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Why we shouldn’t pay charge

Matt Cooper, (Opinion, Mar 23) patiently explains to us all that, “The gap between what the State is spending annually and taking in tax revenue is not far short of €20bn”.

Against this background, then, he goes on to argue about the dangers of not paying the household charge.

Now, you the reader, are expected to assume that the problem lies in the fact that we are all not paying enough taxes, hence the deficit. In fact, this argument allows the Government to introduce, or rachet up, taxation on anything it can dream up.

At the very same time, the ordinary citizen hears of jobs-for-the-boys as ministers appoint their friends to boards, etc., and even insist that these friends be paid well over the going rate for these jobs, despite a cap on salaries for these positions.

Before the election these same parties acknowledged that we are over-represented by 166 TDs and are also over-represented at local government level.

Add to that the fact that these so-called public servants have contrived to award themselves salaries and expenses, well over the average for even the most wealthy countries around us. I won’t even go into the pensions that they award themselves and how their civilian jobs must be kept open for them.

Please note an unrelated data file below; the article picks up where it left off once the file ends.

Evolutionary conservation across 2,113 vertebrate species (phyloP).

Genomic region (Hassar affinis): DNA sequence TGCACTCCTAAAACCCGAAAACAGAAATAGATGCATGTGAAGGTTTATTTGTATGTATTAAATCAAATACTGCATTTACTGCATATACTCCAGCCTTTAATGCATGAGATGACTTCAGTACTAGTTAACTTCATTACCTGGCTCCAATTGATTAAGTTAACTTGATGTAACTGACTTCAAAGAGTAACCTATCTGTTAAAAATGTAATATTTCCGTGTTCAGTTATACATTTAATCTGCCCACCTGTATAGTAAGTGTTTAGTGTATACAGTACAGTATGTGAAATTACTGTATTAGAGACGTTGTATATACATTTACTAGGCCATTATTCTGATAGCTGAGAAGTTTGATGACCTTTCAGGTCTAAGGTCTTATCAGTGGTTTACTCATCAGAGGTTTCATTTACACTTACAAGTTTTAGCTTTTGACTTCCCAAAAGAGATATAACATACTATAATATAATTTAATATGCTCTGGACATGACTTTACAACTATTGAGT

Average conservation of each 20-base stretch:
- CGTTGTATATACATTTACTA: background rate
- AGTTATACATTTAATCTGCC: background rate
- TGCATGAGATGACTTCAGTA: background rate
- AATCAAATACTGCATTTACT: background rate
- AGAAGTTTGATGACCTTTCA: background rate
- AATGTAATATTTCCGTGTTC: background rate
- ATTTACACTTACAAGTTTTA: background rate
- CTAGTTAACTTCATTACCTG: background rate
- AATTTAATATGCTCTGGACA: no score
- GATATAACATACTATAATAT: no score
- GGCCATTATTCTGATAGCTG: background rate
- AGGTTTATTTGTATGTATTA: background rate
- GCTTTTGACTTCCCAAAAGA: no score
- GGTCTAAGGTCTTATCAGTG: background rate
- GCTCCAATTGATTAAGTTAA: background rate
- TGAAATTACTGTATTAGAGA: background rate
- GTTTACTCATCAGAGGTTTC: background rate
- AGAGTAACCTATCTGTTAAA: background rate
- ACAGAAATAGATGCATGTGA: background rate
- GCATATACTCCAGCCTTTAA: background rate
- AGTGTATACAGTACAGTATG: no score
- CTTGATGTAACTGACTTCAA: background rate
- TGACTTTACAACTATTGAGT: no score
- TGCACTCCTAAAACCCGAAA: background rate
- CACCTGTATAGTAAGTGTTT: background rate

But, then Mr Cooper finishes his piece by warning us that, “People should be aware that this option of civil disobedience is not open to them”, because the Government has empowered itself to just take the money from us. That is a most dangerous and irresponsible thing to suggest in a democracy, Matt. At a time we are at last hearing that our political system and its elected representatives are corrupt, Matt effectively tells us to do the honest thing and pay up. And if we don’t, he explains that they can use force to make us comply.

That, Mr Cooper, is a description of a dictatorship.

Are you trying to start a revolution?

John Mallon




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